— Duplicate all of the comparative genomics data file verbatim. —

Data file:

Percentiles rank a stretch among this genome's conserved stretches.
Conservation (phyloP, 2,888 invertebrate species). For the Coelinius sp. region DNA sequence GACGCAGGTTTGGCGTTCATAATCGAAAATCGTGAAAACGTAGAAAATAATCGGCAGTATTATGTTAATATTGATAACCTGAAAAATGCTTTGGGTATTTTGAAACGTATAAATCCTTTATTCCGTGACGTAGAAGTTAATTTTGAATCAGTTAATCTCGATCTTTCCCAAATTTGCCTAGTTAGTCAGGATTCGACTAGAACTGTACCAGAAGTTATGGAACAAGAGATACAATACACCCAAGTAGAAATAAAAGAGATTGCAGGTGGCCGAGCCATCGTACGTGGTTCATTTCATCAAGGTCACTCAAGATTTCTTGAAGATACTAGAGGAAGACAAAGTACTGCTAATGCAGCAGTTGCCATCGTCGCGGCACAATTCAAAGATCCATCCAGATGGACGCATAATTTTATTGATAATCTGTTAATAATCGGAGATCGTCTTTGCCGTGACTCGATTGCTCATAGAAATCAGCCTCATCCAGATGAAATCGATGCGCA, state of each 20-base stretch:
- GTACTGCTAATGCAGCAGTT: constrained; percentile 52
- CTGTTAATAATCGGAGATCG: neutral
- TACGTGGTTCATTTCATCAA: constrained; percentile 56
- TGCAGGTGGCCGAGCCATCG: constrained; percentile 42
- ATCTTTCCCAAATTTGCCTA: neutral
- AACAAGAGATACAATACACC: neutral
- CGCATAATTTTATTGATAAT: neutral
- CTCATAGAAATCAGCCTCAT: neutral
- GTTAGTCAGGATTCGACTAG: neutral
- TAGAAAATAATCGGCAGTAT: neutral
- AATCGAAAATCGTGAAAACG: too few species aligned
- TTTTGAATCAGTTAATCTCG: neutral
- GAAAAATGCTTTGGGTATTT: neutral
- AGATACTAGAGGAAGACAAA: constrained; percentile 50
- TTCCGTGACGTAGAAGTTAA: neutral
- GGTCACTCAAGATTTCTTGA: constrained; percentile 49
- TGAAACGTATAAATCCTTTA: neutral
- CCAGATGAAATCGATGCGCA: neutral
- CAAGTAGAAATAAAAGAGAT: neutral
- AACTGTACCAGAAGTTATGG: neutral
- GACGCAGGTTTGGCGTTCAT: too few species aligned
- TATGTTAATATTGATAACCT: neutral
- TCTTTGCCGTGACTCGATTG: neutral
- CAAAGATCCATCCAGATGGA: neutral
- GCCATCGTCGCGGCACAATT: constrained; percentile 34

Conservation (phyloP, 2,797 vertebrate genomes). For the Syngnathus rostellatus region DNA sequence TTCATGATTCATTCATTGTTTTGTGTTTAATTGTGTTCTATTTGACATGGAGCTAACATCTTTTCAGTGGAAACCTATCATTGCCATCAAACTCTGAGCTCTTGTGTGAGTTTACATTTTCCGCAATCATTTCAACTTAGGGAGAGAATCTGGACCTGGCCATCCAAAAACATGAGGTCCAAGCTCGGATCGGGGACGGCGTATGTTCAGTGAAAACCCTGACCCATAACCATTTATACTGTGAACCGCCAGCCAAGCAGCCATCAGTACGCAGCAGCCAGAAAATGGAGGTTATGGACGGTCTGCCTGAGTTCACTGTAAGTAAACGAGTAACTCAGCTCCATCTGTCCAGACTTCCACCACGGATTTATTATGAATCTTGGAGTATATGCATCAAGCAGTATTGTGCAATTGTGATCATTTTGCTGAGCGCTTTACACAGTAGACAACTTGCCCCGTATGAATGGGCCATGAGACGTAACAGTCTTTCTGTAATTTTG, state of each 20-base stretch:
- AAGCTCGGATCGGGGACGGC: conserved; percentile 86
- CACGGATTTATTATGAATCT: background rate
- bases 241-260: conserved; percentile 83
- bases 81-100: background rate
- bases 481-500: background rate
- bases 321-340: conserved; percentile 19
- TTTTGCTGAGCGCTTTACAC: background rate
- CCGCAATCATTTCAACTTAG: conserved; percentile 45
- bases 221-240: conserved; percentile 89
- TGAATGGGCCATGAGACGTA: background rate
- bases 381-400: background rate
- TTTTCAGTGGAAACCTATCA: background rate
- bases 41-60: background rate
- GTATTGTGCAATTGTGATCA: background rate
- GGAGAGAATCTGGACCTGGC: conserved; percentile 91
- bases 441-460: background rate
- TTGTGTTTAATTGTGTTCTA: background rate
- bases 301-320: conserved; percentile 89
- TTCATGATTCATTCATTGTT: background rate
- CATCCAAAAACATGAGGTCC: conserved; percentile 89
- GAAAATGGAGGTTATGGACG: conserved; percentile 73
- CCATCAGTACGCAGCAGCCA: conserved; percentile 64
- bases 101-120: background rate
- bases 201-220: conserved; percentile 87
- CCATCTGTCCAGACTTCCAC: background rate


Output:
Percentiles rank a stretch among this genome's conserved stretches.
Conservation (phyloP, 2,888 invertebrate species). For the Coelinius sp. region DNA sequence GACGCAGGTTTGGCGTTCATAATCGAAAATCGTGAAAACGTAGAAAATAATCGGCAGTATTATGTTAATATTGATAACCTGAAAAATGCTTTGGGTATTTTGAAACGTATAAATCCTTTATTCCGTGACGTAGAAGTTAATTTTGAATCAGTTAATCTCGATCTTTCCCAAATTTGCCTAGTTAGTCAGGATTCGACTAGAACTGTACCAGAAGTTATGGAACAAGAGATACAATACACCCAAGTAGAAATAAAAGAGATTGCAGGTGGCCGAGCCATCGTACGTGGTTCATTTCATCAAGGTCACTCAAGATTTCTTGAAGATACTAGAGGAAGACAAAGTACTGCTAATGCAGCAGTTGCCATCGTCGCGGCACAATTCAAAGATCCATCCAGATGGACGCATAATTTTATTGATAATCTGTTAATAATCGGAGATCGTCTTTGCCGTGACTCGATTGCTCATAGAAATCAGCCTCATCCAGATGAAATCGATGCGCA, state of each 20-base stretch:
- GTACTGCTAATGCAGCAGTT: constrained; percentile 52
- CTGTTAATAATCGGAGATCG: neutral
- TACGTGGTTCATTTCATCAA: constrained; percentile 56
- TGCAGGTGGCCGAGCCATCG: constrained; percentile 42
- ATCTTTCCCAAATTTGCCTA: neutral
- AACAAGAGATACAATACACC: neutral
- CGCATAATTTTATTGATAAT: neutral
- CTCATAGAAATCAGCCTCAT: neutral
- GTTAGTCAGGATTCGACTAG: neutral
- TAGAAAATAATCGGCAGTAT: neutral
- AATCGAAAATCGTGAAAACG: too few species aligned
- TTTTGAATCAGTTAATCTCG: neutral
- GAAAAATGCTTTGGGTATTT: neutral
- AGATACTAGAGGAAGACAAA: constrained; percentile 50
- TTCCGTGACGTAGAAGTTAA: neutral
- GGTCACTCAAGATTTCTTGA: constrained; percentile 49
- TGAAACGTATAAATCCTTTA: neutral
- CCAGATGAAATCGATGCGCA: neutral
- CAAGTAGAAATAAAAGAGAT: neutral
- AACTGTACCAGAAGTTATGG: neutral
- GACGCAGGTTTGGCGTTCAT: too few species aligned
- TATGTTAATATTGATAACCT: neutral
- TCTTTGCCGTGACTCGATTG: neutral
- CAAAGATCCATCCAGATGGA: neutral
- GCCATCGTCGCGGCACAATT: constrained; percentile 34

Conservation (phyloP, 2,797 vertebrate genomes). For the Syngnathus rostellatus region DNA sequence TTCATGATTCATTCATTGTTTTGTGTTTAATTGTGTTCTATTTGACATGGAGCTAACATCTTTTCAGTGGAAACCTATCATTGCCATCAAACTCTGAGCTCTTGTGTGAGTTTACATTTTCCGCAATCATTTCAACTTAGGGAGAGAATCTGGACCTGGCCATCCAAAAACATGAGGTCCAAGCTCGGATCGGGGACGGCGTATGTTCAGTGAAAACCCTGACCCATAACCATTTATACTGTGAACCGCCAGCCAAGCAGCCATCAGTACGCAGCAGCCAGAAAATGGAGGTTATGGACGGTCTGCCTGAGTTCACTGTAAGTAAACGAGTAACTCAGCTCCATCTGTCCAGACTTCCACCACGGATTTATTATGAATCTTGGAGTATATGCATCAAGCAGTATTGTGCAATTGTGATCATTTTGCTGAGCGCTTTACACAGTAGACAACTTGCCCCGTATGAATGGGCCATGAGACGTAACAGTCTTTCTGTAATTTTG, state of each 20-base stretch:
- AAGCTCGGATCGGGGACGGC: conserved; percentile 86
- CACGGATTTATTATGAATCT: background rate
- bases 241-260: conserved; percentile 83
- bases 81-100: background rate
- bases 481-500: background rate
- bases 321-340: conserved; percentile 19
- TTTTGCTGAGCGCTTTACAC: background rate
- CCGCAATCATTTCAACTTAG: conserved; percentile 45
- bases 221-240: conserved; percentile 89
- TGAATGGGCCATGAGACGTA: background rate
- bases 381-400: background rate
- TTTTCAGTGGAAACCTATCA: background rate
- bases 41-60: background rate
- GTATTGTGCAATTGTGATCA: background rate
- GGAGAGAATCTGGACCTGGC: conserved; percentile 91
- bases 441-460: background rate
- TTGTGTTTAATTGTGTTCTA: background rate
- bases 301-320: conserved; percentile 89
- TTCATGATTCATTCATTGTT: background rate
- CATCCAAAAACATGAGGTCC: conserved; percentile 89
- GAAAATGGAGGTTATGGACG: conserved; percentile 73
- CCATCAGTACGCAGCAGCCA: conserved; percentile 64
- bases 101-120: background rate
- bases 201-220: conserved; percentile 87
- CCATCTGTCCAGACTTCCAC: background rate